J P Quraishi, range forest officer of the Kurkheda range in which Ghati village falls, does not have an answer to this question, since the commitment was given by his predecessor in that post, but he is sure residents of the village are at fault. “They are claiming that they are the owners of the forest according to FRA, but they are wrong. We have not given them the ownership rights,” he asserts.
“Who is the department to give or not give rights granted to us by the constitution?” retorts Dakhne, “Our case is pending before the state committee, and the Department should wait for its judgement before making claims.”
Quraishi is very angry with police inaction against the residents illegal action. “They are afraid ,” he exclaims, “Unless a few of them are arrested and jailed, this village will continue its rogue activity.”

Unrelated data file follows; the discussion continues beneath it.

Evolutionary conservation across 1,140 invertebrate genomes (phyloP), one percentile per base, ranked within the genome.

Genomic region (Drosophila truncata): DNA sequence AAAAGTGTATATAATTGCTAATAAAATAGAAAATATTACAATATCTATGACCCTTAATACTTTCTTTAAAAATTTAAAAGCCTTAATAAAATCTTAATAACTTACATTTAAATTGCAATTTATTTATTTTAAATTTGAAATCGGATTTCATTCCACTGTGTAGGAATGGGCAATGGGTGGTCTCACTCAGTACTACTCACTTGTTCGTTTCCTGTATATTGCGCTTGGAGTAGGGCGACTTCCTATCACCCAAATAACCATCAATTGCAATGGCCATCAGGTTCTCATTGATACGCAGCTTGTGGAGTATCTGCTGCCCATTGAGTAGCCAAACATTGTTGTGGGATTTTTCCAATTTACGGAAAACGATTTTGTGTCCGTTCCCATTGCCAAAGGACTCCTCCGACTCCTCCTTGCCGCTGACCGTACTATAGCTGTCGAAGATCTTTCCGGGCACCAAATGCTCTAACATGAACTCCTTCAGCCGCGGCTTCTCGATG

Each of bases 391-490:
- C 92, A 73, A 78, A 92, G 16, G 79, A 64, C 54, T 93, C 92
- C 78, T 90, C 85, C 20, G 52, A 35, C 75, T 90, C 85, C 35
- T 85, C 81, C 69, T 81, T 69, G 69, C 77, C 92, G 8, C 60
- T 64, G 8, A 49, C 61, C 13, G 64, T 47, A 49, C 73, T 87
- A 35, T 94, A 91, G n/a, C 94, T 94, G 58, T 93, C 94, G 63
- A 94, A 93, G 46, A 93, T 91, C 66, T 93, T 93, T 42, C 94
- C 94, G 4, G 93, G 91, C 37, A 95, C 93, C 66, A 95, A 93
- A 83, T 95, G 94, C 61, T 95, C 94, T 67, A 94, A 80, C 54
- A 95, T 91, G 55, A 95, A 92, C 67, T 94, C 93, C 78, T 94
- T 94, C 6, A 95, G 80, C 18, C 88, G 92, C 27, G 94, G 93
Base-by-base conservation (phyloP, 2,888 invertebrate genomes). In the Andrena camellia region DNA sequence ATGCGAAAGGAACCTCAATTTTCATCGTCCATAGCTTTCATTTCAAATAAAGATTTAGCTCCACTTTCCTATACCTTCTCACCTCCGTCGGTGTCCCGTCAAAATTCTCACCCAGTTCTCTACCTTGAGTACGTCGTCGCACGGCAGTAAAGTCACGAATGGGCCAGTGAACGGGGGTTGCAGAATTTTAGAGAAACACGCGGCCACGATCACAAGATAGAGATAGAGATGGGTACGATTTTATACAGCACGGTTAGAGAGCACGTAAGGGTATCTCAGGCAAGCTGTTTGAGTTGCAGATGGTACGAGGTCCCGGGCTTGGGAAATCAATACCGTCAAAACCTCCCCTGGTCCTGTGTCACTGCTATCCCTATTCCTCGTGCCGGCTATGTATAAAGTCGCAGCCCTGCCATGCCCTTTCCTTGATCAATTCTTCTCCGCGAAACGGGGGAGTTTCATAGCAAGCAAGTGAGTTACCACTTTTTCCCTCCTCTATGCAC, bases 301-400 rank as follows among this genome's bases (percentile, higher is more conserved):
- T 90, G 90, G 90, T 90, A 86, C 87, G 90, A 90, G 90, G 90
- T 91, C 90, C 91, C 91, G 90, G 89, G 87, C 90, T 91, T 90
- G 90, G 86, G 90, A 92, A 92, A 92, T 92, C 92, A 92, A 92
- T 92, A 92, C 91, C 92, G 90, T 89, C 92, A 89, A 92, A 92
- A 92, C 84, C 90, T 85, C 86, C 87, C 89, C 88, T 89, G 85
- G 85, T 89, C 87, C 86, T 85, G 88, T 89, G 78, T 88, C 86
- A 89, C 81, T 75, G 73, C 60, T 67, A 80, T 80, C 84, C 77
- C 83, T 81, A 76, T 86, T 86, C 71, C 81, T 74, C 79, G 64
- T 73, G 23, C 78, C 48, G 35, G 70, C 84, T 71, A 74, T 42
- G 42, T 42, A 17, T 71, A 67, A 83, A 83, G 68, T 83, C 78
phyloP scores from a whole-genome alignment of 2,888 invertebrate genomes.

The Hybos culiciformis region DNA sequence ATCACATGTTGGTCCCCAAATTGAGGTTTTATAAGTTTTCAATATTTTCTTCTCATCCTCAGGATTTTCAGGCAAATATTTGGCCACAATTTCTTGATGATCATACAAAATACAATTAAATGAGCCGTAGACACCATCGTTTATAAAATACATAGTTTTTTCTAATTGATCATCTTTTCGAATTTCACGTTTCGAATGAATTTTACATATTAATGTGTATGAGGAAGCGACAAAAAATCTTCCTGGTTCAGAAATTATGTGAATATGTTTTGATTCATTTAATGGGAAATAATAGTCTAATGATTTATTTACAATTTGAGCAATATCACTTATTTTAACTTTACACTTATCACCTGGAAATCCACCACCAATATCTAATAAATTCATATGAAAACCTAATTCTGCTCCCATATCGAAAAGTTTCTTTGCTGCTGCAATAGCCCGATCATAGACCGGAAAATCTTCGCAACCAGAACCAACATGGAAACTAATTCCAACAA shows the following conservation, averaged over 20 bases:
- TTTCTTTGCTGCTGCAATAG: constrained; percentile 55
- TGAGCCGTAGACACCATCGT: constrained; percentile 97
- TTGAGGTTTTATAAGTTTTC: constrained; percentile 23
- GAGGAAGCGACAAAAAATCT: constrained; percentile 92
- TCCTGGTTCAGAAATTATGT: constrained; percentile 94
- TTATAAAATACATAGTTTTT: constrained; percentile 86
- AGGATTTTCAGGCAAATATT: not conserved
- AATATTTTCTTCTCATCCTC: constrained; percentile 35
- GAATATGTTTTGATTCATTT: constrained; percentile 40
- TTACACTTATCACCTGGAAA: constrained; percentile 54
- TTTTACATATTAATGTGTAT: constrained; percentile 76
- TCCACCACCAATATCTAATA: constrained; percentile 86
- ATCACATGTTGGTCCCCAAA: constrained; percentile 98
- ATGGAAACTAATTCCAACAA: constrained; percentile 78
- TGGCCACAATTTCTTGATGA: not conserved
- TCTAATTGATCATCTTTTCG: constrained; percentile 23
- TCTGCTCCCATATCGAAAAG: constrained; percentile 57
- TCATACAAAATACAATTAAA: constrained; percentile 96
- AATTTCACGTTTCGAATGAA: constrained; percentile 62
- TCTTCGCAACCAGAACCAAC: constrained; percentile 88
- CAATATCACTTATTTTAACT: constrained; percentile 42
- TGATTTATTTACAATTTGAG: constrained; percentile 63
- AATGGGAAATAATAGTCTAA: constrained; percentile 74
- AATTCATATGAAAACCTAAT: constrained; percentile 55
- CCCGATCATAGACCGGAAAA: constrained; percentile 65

Police sources plead helplessness to act one way or the other because the legal standpoint is unclear. “Both parties appear to have laws supporting their side,” said an official requesting anonymity, “This case has become a problem for us with both sides filing complaints, and we would rather have them resolve it between them.”
Gram sabha has meanwhile, decided to levy fine on the department for felling timber worth Rs two crore (department estimate) from their forest without their consent. “What we resent,” says sarpanch Krishna Kotnake, “Is the way the department will hear nothing against is precious working plan. Is the plan sacrosanct? Do they have the right to throw it in the face of every objection? Has it been granted legal immunity to all the legislations giving rights to the forest communities? If that is so, why make these legislations in the first place?”